Originally Posted by whtmt
Hi Cassina: Great job for your first time giving it a try. A couple of thoughts to remember. First, is your friend a couch potato or is she an active and or athletic person. The question of how vision impared is she and for how long will direct you as to what to expect. Does she ski with a buddy or just go with instructors a couple of time a season? Knowing your student's background is very important especially when skiing with a disabled person.
You become the senses that the person has lost. So, the person's safety is foremost in all that you do together. So when you start out you need to know her fears, as well as her strengths. When you were in the lodge did you watch her move around by herself?, use a guide dog, or use the buddy system? That will tell you alot about what might happen on the hill.
Before you put on skis, did you review the type of communication you would use with her? If she has skied for a few seasons then she may have some types of verbal communication she's comfortable with (ie-commands). For instance, the agreed commands that will be used on the hill will be very important to set up before you go out there with lots of noise. How do you tell her to turn right or left or straight, or stop, and or STOPPPP!!!!., in an emergency?
Skiing with a vision impaired person means you are wearing three hats. The first is her guide and buddy; next is her instructor; and finally you're her personal ski patrol friend. So, first build confidence in the lodge then proceed to the slope. Be sure you're up to date on what she already knows and has comfort with before moving on to the next level of activity. Don't move off green terrain until she and you are totally safe and control turning in each direction, speed control, and stop on command. Until those points are reached it's too soon for more advanced terrain and skiing activities. You must set a good foundation or you're an accident waiting to happen.
After all that, now you're ready to move up the hill, still moving safely and controlled in all that you do with her. Basic guiding might sound something like this: At the start, "And forward, hold, hold, hold, and right turn, hold, hold, hold, and left turn, hold, hold, hold, and stop." No inflection, no nervous exciteable voice tones, just confident mono-tone only. This type of communication creates confidence and support. Few words are very important her, as they tend not to confuse the skier, who has to follow your every word and sort them out among snow guns, traffic, ice noise, etc. One last word of caution, before ever using any additional equipment with any skier adaptive or not. Understanding its proper use is a very critical safety issue as some other instructors here have mentioned. Finally, if adaptive ski teaching is of interest to you, be sure to get into a training program where you can be taught properly. You will find lots to do and a whole new world will open up to you.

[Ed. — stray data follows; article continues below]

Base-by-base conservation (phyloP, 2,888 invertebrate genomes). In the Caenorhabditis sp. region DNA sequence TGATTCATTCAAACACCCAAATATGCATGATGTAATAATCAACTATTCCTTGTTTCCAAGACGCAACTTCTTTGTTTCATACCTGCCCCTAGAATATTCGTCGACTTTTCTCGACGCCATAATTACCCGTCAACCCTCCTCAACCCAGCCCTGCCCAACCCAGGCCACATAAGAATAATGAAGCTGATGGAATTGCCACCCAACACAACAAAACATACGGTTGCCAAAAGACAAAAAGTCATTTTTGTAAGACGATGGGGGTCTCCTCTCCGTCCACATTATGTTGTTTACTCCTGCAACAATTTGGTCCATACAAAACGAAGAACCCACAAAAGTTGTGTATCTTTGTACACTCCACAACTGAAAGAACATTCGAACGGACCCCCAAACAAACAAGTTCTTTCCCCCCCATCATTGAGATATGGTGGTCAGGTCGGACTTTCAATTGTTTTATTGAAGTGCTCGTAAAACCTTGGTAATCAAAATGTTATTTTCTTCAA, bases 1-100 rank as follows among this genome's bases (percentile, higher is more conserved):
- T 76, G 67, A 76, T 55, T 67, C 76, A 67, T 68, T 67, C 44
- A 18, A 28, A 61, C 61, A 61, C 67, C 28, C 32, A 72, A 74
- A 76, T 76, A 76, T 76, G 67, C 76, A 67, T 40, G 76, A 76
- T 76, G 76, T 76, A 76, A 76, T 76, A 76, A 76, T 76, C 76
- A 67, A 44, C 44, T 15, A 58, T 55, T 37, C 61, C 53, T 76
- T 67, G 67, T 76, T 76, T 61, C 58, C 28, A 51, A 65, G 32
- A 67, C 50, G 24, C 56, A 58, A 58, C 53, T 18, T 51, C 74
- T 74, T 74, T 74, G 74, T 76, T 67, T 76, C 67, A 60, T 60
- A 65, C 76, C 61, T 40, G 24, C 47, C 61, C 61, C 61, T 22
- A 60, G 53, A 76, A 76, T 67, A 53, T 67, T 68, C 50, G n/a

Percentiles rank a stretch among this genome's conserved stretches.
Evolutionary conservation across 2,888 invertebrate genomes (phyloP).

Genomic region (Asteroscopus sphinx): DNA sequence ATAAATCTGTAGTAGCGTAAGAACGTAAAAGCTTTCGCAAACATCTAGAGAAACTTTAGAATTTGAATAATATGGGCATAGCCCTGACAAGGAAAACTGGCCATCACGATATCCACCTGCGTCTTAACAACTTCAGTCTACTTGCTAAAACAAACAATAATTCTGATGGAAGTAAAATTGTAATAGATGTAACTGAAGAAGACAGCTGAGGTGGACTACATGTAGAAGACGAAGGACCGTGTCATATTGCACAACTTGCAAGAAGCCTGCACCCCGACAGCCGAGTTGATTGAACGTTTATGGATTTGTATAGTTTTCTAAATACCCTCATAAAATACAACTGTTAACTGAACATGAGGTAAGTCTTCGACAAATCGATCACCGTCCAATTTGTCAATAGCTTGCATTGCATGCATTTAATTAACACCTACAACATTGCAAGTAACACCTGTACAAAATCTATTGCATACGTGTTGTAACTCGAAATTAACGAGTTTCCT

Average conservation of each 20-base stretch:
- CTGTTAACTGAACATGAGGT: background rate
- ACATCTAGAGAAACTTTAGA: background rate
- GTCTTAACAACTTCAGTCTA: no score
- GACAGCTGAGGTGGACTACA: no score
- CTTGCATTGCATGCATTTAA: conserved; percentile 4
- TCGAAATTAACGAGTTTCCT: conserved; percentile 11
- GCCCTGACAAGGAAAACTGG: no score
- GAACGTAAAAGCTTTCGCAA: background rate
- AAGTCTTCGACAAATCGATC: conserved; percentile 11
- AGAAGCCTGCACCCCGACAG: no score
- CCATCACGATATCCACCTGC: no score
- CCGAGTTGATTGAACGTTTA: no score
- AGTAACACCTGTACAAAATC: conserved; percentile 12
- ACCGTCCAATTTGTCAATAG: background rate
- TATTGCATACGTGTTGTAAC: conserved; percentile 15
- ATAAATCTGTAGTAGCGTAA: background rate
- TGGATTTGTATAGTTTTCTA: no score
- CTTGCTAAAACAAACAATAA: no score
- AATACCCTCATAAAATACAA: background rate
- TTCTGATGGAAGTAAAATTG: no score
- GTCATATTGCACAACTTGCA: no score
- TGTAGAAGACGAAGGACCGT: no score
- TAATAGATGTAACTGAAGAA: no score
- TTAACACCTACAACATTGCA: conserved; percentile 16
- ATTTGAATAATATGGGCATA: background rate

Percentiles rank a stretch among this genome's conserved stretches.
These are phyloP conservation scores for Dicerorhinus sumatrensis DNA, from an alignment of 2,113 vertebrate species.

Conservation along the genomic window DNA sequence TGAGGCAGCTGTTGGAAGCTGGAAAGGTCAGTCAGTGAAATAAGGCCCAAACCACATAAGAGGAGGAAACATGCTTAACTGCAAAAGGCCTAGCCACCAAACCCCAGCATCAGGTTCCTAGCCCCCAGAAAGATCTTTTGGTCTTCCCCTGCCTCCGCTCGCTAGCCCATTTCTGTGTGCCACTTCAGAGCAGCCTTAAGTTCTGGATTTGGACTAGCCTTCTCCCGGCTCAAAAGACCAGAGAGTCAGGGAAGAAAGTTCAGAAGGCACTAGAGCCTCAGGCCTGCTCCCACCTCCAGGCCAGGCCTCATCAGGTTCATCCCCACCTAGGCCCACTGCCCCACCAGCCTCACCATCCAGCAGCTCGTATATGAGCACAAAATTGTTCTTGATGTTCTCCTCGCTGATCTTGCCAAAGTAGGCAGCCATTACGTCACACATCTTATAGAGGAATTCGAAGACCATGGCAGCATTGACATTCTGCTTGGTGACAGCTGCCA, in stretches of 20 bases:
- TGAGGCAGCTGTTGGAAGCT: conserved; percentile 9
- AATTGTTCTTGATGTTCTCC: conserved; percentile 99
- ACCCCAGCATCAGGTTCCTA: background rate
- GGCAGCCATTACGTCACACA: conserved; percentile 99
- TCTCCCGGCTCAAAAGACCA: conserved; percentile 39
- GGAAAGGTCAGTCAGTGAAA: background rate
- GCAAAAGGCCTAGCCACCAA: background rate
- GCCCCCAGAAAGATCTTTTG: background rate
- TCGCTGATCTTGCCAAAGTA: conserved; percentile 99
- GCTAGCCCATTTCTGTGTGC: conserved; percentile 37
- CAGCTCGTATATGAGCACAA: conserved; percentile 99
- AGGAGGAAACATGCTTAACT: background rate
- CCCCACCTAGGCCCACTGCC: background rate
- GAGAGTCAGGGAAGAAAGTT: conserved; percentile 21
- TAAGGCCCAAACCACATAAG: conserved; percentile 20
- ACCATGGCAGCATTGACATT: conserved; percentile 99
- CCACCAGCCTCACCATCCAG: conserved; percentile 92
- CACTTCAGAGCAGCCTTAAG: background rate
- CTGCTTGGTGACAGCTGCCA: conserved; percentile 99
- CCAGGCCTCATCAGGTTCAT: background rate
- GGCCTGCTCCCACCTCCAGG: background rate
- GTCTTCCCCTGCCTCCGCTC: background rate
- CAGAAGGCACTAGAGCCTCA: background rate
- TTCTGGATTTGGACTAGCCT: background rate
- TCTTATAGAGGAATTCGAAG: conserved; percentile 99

Two suggestions: First go to the PSIA web site and search under Adaptive. PSIA has many great articles, books, and training manuals available to both coaches and the non-member public. It's a challenge, but alot of fun.
PS: I'm a former Eastern Adaptive Examiner, currently a Level III Alpine and Level III Adaptive coach. Best of luck.
whtmt & Mackenzie 911
Thanks for the reply. The lady I was skiing with was a client of the local
disabled skiing association and I understand what you are saying about
the importance of getting a good understanding of each other prior to
going out of the lodge. While I did go through a training course in assisting disabled skiers and it did appear quite comprehensive what I have found is that there needs to be more told to me either by the client
or the asssociation as to the full disablement of the client as I picked up
during my time with the client they had an interlectual disability and the clients father said when we got back she had paralysis down one side
which would have possibly explained why she could make parrallal turns with the instruction I gave her in one direction but not very well in the other.
Still a lot to learn and if I had known in advance I would be beginning my
helper experience with the visually impaired on the chairlift, when the helper visually impaired training only involved the beginner slope I may have been put off. Theglitches I have had so far have not been stressful, which I put down to having a very good memory of the struggles
I had when learning in combination with my current black run highish speed skiing ability. As for going for Certification as an instructor I have been told that my own skiing ability is not up to that level and there may be some truth to that from my experience at ski racing which I am trying
out for the first time this year with my focuss on trying to ski the course
by carving all the way and not just part of the way.
Finally for what it is worth once the blind skier had become comfortable with my ability to communicate with her she said at the end of the day she felt more comfortable with the way I communicated with her than
the instructor during her lesson. I had actually thought that it would be my ability to communicate and not my skiing that would be my weakness.
The only aids I have had experience with during training are the outrigger
ski sticks and I could see even with those there is a greater danger of injury than normal ski poles so when I am given a skier with an outrigger
to help I will have a good awareness of the safety issues associated.